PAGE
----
Faculty

Core Faculty

 

Sebastian Wogenstein is Interim Director of the Center for Judaic Studies and Contemporary Jewish Life and Associate Professor of German and Comparative Literature.  He is a faculty associate of the Human Rights Institute and was a 2012/2013 fellow at the Humanities Institute. He is Secretary-Treasurer of the North American Heine Society and member of the MLA’s Executive Committee on European Literary Relations. He is a senator in the University Senate and chair of the Senate Enrollment Committee. 

His research and teaching focuses on 20th-century German literature with emphasis on German-Jewish literature, theater, and the intersection of literature and human rights. 

sebastian.wogenstein@uconn.edu

(860) 486-9262

 

Stuart S. Miller is the Academic Director at the Center for Judaic Studies and Contemporary Jewish Life, Professor of Hebrew, History, and Judaic Studies, and Chair of the Hebrew and Judaic Studies (HEJS) section in the Department of Literatures, Cultures, and Languages.  

His specialties include Greco-Roman Palestine, rabbinic/Talmudic literature, and the history of Judaism.  He has conducted archaeological digs in Sepphoris, Israel, and Chesterfield, Connecticut, serving for many years on the staff of the Sepphoris Regional Project in Israel.

stuart.miller@uconn.edu

(860) 486-3386


 

Nehama

Nehama Aschkenasy is the Director of the Center for Judaic and Middle Eastern Studies at UConn-Stamford and Professor of Comparative Literary and Cultural Languages. 

Her areas of specialty include Hebraic literature, Bible as literature, women in Hebraic and western literature, comparative literary theory, literature and religion, literature and politics, and modern Hebrew and Judaic Literatures.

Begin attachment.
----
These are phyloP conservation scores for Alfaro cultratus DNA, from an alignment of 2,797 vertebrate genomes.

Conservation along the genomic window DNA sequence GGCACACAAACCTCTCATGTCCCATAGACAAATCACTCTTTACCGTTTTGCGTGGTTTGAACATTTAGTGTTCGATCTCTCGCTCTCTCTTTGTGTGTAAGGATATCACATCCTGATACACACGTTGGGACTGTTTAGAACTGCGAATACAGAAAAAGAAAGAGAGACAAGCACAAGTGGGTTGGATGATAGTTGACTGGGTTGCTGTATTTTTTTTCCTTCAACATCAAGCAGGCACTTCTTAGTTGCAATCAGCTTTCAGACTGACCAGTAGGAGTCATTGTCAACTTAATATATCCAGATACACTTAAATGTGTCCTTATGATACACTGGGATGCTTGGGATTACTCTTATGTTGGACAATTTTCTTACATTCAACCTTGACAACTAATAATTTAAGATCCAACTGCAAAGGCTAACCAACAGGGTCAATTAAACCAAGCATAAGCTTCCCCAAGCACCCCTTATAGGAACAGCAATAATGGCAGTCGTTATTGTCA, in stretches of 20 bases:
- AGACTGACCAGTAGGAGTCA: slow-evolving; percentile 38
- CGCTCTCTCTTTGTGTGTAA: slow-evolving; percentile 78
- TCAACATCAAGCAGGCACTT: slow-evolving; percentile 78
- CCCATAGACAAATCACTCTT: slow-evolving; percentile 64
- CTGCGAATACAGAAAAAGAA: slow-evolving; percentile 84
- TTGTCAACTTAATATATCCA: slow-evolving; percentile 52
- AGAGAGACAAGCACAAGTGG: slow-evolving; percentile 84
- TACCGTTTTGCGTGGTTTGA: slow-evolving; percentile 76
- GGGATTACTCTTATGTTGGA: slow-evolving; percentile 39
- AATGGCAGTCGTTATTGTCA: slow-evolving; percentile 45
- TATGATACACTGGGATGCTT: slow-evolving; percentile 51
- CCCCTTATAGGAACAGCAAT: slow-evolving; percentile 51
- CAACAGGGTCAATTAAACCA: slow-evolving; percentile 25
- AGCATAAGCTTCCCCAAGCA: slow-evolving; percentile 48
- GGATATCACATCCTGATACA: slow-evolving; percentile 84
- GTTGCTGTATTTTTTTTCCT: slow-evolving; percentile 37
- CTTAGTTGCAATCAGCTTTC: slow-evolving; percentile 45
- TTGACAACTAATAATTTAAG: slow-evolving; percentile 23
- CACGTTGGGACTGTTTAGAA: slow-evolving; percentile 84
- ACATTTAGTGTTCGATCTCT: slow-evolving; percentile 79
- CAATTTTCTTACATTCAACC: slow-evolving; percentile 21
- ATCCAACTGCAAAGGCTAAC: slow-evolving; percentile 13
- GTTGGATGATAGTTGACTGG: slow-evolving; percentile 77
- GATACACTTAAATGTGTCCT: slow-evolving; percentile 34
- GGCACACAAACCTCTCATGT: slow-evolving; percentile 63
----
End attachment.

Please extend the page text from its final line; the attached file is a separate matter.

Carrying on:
nehama.aschkenasy@uconn.edu

(203) 251-8435

Susan Einbinder

Susan Einbinder is Professor of Hebrew and Judaic Studies and Comparative Literature.  

Her areas of specialty include: Hebrew literature from medieval Europe, especially France, Provence, and Iberia; literary responses to persecution, expulsion, and trauma; memory and literature; history and literature; Hebrew literature and its vernacular analogues and contexts; the writings of medieval Jewish physicians; and Hebrew translation as a medium of cultural exchange.

susan.einbinder@uconn.edu

(860) 486-9249

Affiliated Hebrew and Judaic Studies Faculty

Philip Balma is Associate Professor of Italian Literary and Cultural Studies, as well as the undergraduate Italian Program Coordinator and ECE Italian Faculty Coordinator.  

His areas of specialty include literary and cinematic representations of the Jewish experience in contemporary Italy, Holocaust studies, artistic representations of WWII, artistic representations of anti-Semitism, translation studies, contemporary Italian literature and film, postcolonial studies, literature of migration, and Jewish experience in contemporary Italophone literature and film.

philip.balma@uconn.edu

(860) 486-1531

Joel Blatt

Joel Blatt is Associate Professor of History at UConn-Stamford. 

He has published a number of articles on France and Italy between the two world wars. He has received a number of grants from the UConn Research Foundation and has served a Provost’s Fellowship. He is twice the recipient of the UConn-Stamford Campus Outstanding Teacher Award.